The Scam of Fake Chip Collateral

Tom Venter
Follow me

A conversation begins to heat up in the early hours of the morning in Las Vegas, in a dim corner of a quiet bar, until it is put to rest by a simple agreement. However, when they all go their separate ways, one of them will have lost (at least) $1,000 that they were unaware they had lost.  I was surprised to learn that this old con was still circulating with a fresh (and clever) coat of paint in a world where con artists make money off of mundane ideas. While it is certainly uncommon, it does exist; however, I was surprised to learn that this old con was still going around with a new (and clever) coat of paint. 

The following is the sequence of events: 

  • They are offering to exchange high-value casino chips for cash, with a 20% bonus for each stack that players exchange, as well as recruiting players with clean accounts and player profiles at casinos.
  • This group of “businessmen” is looking for casino players with clean accounts and player profiles. 
  • As a result, the “businessmen” will pay $120 in real money for $100 in symbolic value. 
  • They propose a $1,200 for $1,000 price. 
  • The only question you should be asking yourself right now is why. 

The scam itself 

The explanations, like the people who make that kind of offer, tend to fall into a specific category. Whether it’s a potential member of a criminal organization, a street gang member, or a drug dealer; a shady stockbroker, a rogue dealer, or a casino employee; or even card cheaters looking to clean up their money, all of these setups have the same obvious goal: to launder money without actually going to a real casino. 

Whatever the story is, the fact that they don’t spill their money in person is due to the possibility of being identified or wanted by the law, etc., and that makes sense and helps allay any suspicions of a potential mark. 

The snag is as follows: There are large sums of money that must be sorted through and organized. We are looking for individuals who can increase the number of tokens they purchase while also holding a significant portion of the high-value tokens for at least a month before selling them for a healthy profit. 

We are able to handle millions of dollars in casinos each year with a few dozen players in a far more secure manner than if we did it ourselves. Even if we lost 20%, we would still make more money than if we managed our money in other ways and from other sources. 

You are free to do whatever you want with the money once it has been converted to an untraceable form, and all you have to do is bring us $10,000 in the form of black tokens every month. If you do not participate in the casino, you may be asked, “What are you going to do with the chips?” 

When a company falls for the con artist’s ploy, the response is simple and easy to believe: the con artist claims that other people are cashing in and depositing funds into accounts under their control, and there is no way to trace those funds back to their original source. the start and the source of the funds 

The event in question 

Scammers meet their target to exchange chips for cash somewhere off the Las Vegas Strip, away from the electronic eyes of casino surveillance cameras; however, there is more than one potential customer present.  The company has been offered the opportunity to participate in a profitable transaction; however, the agreement that will govern the transaction is clearly illegal. As a result, the company’s representative has been invited to a late-night meeting at a bar, where a second “player” will be present to confirm that the transaction will take place.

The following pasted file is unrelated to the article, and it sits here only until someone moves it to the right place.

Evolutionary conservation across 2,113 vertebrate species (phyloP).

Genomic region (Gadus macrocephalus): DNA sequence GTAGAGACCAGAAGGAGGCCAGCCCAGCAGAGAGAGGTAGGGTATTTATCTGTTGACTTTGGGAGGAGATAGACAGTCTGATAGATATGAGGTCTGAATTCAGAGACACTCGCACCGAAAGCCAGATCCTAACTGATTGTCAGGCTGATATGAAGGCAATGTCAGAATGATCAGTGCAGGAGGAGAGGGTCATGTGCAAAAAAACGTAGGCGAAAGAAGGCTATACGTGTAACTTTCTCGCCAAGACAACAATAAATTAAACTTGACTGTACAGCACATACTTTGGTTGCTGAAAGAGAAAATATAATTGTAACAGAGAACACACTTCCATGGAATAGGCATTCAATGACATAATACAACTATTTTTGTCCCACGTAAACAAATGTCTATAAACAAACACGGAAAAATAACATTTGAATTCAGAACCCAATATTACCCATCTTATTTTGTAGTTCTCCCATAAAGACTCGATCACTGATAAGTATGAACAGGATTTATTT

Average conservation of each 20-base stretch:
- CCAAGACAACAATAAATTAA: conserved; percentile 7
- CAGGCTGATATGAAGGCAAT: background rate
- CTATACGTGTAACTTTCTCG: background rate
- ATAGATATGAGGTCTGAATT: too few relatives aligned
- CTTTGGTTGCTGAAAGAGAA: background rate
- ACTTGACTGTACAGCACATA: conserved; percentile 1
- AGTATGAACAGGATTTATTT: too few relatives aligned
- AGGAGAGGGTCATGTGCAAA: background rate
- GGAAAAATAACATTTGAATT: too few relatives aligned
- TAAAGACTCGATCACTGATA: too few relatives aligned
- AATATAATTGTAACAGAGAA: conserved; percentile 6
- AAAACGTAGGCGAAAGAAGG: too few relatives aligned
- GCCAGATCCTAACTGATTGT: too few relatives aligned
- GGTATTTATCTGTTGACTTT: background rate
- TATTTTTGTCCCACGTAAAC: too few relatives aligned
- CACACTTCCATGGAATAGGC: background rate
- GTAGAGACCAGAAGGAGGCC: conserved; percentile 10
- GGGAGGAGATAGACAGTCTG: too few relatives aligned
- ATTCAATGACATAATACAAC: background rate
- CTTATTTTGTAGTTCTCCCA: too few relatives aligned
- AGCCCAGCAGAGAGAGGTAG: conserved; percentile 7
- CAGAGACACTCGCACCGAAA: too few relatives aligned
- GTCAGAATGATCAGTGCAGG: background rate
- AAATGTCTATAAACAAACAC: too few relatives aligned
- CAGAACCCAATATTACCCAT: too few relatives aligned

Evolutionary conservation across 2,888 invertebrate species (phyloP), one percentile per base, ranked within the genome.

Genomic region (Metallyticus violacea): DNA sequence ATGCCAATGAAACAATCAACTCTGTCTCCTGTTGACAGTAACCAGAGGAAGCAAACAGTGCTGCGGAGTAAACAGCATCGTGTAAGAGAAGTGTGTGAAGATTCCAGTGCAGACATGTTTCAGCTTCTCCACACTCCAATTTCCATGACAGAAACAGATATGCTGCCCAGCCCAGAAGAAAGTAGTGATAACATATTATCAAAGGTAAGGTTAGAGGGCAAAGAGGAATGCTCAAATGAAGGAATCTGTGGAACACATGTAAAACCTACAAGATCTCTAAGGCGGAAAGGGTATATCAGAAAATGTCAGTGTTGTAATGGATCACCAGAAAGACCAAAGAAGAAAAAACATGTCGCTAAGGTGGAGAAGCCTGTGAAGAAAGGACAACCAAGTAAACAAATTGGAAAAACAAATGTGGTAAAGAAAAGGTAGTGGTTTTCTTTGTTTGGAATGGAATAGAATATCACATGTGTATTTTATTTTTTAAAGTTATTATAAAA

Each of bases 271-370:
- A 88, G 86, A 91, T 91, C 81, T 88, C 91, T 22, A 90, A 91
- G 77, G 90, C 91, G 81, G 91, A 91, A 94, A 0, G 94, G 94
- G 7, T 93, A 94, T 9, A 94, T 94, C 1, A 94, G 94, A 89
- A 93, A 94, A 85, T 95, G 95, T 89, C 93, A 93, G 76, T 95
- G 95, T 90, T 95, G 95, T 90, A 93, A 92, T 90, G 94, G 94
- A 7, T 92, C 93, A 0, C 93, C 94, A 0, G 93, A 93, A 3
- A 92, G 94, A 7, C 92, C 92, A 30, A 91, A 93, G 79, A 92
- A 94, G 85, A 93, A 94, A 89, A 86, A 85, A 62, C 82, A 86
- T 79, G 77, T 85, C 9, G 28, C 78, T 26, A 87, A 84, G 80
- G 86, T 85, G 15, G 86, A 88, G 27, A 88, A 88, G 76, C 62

When the target arrives, the “other player” joins them, presumably to benefit from the same deal. When they each give their chips, however, the accomplice has significantly more than the target. 

The second “player” gives the brand a sense of security by letting them know they are not alone in their proposition. The best part is that the second player has prepared difficult questions for the person who purchases chips and will not be afraid to ask them. 

Why don’t you just deal with it yourself? 

How can we be certain that the money in question is genuine? Where can we learn about the maximum amount that can be traded? Naturally, the answers to all of these questions are aimed at satisfying the brand’s suspicions in a way that has a direct and effective effect on that person. When we directly challenge someone, we are more likely to be wary or suspicious of them; however, when we are removed from the challenge (as an observer), we are more likely to listen to (and believe) the response that they provide. A psychologist could argue or explain this away with a $50 bucket of sentences, but as someone who has used this strategy hundreds of times in genuine scams, I can attest that using an accomplice to reduce expected suspicion is a tried-and-true strategy that is also extremely effective. The con artists will tell you where to play and where to buy chips, but the trick is quite subtle. 

The one-of-a-kind twist 

In this scenario, the “other actor” plays a more important role than an accomplice. In fact, they are critical to the outcome of the con because they will be the driving force behind everything that happens. The second “player” exhibits more suspicious behavior and may even accuse the brand of being involved in a scam in order to elicit a natural response to demonstrate their honesty, making them even easier to control as the deception continues. However, the second “player” brought in significantly more chips than Mark, and when the chips are totaled on the table, the “businessman” who appears to be laundering money informs his accomplice and Mark that he only has enough money to cover one of their stacks of chips in the game. When the businessman realizes what’s going on, the accomplice requests that his chips be covered because he brought more, and with a little sleight of hand, he decides to pay the accomplice rather than the mark.